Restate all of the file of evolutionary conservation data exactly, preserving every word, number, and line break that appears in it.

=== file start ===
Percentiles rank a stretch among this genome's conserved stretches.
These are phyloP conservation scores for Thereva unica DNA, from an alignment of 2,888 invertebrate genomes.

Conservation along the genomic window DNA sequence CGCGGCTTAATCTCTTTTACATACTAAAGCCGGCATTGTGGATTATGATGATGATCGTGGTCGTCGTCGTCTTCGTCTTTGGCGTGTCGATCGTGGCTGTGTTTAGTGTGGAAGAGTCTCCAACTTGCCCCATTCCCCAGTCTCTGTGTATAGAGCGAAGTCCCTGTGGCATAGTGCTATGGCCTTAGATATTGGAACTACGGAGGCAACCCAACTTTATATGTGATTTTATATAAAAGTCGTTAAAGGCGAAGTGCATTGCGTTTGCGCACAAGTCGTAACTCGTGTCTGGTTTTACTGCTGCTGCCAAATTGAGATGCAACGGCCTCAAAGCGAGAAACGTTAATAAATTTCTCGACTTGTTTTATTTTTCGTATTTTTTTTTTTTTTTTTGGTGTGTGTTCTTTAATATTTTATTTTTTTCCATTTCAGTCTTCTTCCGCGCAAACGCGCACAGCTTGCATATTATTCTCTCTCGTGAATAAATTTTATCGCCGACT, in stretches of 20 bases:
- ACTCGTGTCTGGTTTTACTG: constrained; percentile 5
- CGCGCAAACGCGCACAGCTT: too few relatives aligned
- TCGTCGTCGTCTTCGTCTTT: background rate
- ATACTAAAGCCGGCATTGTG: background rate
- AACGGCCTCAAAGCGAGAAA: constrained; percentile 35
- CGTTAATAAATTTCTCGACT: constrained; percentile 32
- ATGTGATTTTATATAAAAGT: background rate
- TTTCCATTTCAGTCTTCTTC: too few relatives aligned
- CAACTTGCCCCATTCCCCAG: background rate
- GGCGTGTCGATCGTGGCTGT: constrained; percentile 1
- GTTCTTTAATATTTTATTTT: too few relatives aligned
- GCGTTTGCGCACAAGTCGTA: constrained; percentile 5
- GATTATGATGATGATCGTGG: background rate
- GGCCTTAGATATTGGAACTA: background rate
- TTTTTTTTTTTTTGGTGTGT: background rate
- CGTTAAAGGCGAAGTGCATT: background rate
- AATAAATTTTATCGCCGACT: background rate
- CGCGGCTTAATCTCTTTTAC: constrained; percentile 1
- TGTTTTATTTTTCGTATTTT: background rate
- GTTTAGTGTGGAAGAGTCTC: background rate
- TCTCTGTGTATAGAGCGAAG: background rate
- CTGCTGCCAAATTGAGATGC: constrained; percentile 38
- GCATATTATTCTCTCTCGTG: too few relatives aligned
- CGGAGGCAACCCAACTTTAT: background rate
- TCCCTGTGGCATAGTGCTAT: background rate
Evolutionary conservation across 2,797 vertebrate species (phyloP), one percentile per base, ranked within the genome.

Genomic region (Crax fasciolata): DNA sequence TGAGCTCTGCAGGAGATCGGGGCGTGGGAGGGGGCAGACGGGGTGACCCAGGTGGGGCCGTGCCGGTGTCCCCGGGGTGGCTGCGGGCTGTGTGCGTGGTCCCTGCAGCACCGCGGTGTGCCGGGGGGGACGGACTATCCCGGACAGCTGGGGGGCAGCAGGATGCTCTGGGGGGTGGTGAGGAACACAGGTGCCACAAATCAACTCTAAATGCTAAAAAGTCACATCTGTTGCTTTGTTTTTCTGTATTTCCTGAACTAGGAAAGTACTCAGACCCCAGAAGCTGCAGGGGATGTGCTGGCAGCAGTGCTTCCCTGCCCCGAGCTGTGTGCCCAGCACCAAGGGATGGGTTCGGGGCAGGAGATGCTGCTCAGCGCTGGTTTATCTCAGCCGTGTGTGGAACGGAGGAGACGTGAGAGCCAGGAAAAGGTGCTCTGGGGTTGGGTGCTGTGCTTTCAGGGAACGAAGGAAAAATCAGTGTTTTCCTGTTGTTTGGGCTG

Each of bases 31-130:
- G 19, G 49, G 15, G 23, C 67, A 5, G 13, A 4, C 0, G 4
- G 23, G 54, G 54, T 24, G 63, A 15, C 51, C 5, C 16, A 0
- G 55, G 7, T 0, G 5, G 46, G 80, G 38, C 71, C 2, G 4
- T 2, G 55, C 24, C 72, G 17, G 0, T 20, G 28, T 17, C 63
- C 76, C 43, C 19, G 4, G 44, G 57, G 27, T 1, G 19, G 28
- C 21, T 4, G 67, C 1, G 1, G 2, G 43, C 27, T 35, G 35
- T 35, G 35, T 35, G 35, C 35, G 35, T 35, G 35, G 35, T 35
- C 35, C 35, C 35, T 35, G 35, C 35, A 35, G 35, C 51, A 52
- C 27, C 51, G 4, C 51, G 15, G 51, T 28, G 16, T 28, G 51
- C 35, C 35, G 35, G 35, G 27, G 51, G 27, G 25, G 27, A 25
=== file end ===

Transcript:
Percentiles rank a stretch among this genome's conserved stretches.
These are phyloP conservation scores for Thereva unica DNA, from an alignment of 2,888 invertebrate genomes.

Conservation along the genomic window DNA sequence CGCGGCTTAATCTCTTTTACATACTAAAGCCGGCATTGTGGATTATGATGATGATCGTGGTCGTCGTCGTCTTCGTCTTTGGCGTGTCGATCGTGGCTGTGTTTAGTGTGGAAGAGTCTCCAACTTGCCCCATTCCCCAGTCTCTGTGTATAGAGCGAAGTCCCTGTGGCATAGTGCTATGGCCTTAGATATTGGAACTACGGAGGCAACCCAACTTTATATGTGATTTTATATAAAAGTCGTTAAAGGCGAAGTGCATTGCGTTTGCGCACAAGTCGTAACTCGTGTCTGGTTTTACTGCTGCTGCCAAATTGAGATGCAACGGCCTCAAAGCGAGAAACGTTAATAAATTTCTCGACTTGTTTTATTTTTCGTATTTTTTTTTTTTTTTTTGGTGTGTGTTCTTTAATATTTTATTTTTTTCCATTTCAGTCTTCTTCCGCGCAAACGCGCACAGCTTGCATATTATTCTCTCTCGTGAATAAATTTTATCGCCGACT, in stretches of 20 bases:
- ACTCGTGTCTGGTTTTACTG: constrained; percentile 5
- CGCGCAAACGCGCACAGCTT: too few relatives aligned
- TCGTCGTCGTCTTCGTCTTT: background rate
- ATACTAAAGCCGGCATTGTG: background rate
- AACGGCCTCAAAGCGAGAAA: constrained; percentile 35
- CGTTAATAAATTTCTCGACT: constrained; percentile 32
- ATGTGATTTTATATAAAAGT: background rate
- TTTCCATTTCAGTCTTCTTC: too few relatives aligned
- CAACTTGCCCCATTCCCCAG: background rate
- GGCGTGTCGATCGTGGCTGT: constrained; percentile 1
- GTTCTTTAATATTTTATTTT: too few relatives aligned
- GCGTTTGCGCACAAGTCGTA: constrained; percentile 5
- GATTATGATGATGATCGTGG: background rate
- GGCCTTAGATATTGGAACTA: background rate
- TTTTTTTTTTTTTGGTGTGT: background rate
- CGTTAAAGGCGAAGTGCATT: background rate
- AATAAATTTTATCGCCGACT: background rate
- CGCGGCTTAATCTCTTTTAC: constrained; percentile 1
- TGTTTTATTTTTCGTATTTT: background rate
- GTTTAGTGTGGAAGAGTCTC: background rate
- TCTCTGTGTATAGAGCGAAG: background rate
- CTGCTGCCAAATTGAGATGC: constrained; percentile 38
- GCATATTATTCTCTCTCGTG: too few relatives aligned
- CGGAGGCAACCCAACTTTAT: background rate
- TCCCTGTGGCATAGTGCTAT: background rate
Evolutionary conservation across 2,797 vertebrate species (phyloP), one percentile per base, ranked within the genome.

Genomic region (Crax fasciolata): DNA sequence TGAGCTCTGCAGGAGATCGGGGCGTGGGAGGGGGCAGACGGGGTGACCCAGGTGGGGCCGTGCCGGTGTCCCCGGGGTGGCTGCGGGCTGTGTGCGTGGTCCCTGCAGCACCGCGGTGTGCCGGGGGGGACGGACTATCCCGGACAGCTGGGGGGCAGCAGGATGCTCTGGGGGGTGGTGAGGAACACAGGTGCCACAAATCAACTCTAAATGCTAAAAAGTCACATCTGTTGCTTTGTTTTTCTGTATTTCCTGAACTAGGAAAGTACTCAGACCCCAGAAGCTGCAGGGGATGTGCTGGCAGCAGTGCTTCCCTGCCCCGAGCTGTGTGCCCAGCACCAAGGGATGGGTTCGGGGCAGGAGATGCTGCTCAGCGCTGGTTTATCTCAGCCGTGTGTGGAACGGAGGAGACGTGAGAGCCAGGAAAAGGTGCTCTGGGGTTGGGTGCTGTGCTTTCAGGGAACGAAGGAAAAATCAGTGTTTTCCTGTTGTTTGGGCTG

Each of bases 31-130:
- G 19, G 49, G 15, G 23, C 67, A 5, G 13, A 4, C 0, G 4
- G 23, G 54, G 54, T 24, G 63, A 15, C 51, C 5, C 16, A 0
- G 55, G 7, T 0, G 5, G 46, G 80, G 38, C 71, C 2, G 4
- T 2, G 55, C 24, C 72, G 17, G 0, T 20, G 28, T 17, C 63
- C 76, C 43, C 19, G 4, G 44, G 57, G 27, T 1, G 19, G 28
- C 21, T 4, G 67, C 1, G 1, G 2, G 43, C 27, T 35, G 35
- T 35, G 35, T 35, G 35, C 35, G 35, T 35, G 35, G 35, T 35
- C 35, C 35, C 35, T 35, G 35, C 35, A 35, G 35, C 51, A 52
- C 27, C 51, G 4, C 51, G 15, G 51, T 28, G 16, T 28, G 51
- C 35, C 35, G 35, G 35, G 27, G 51, G 27, G 25, G 27, A 25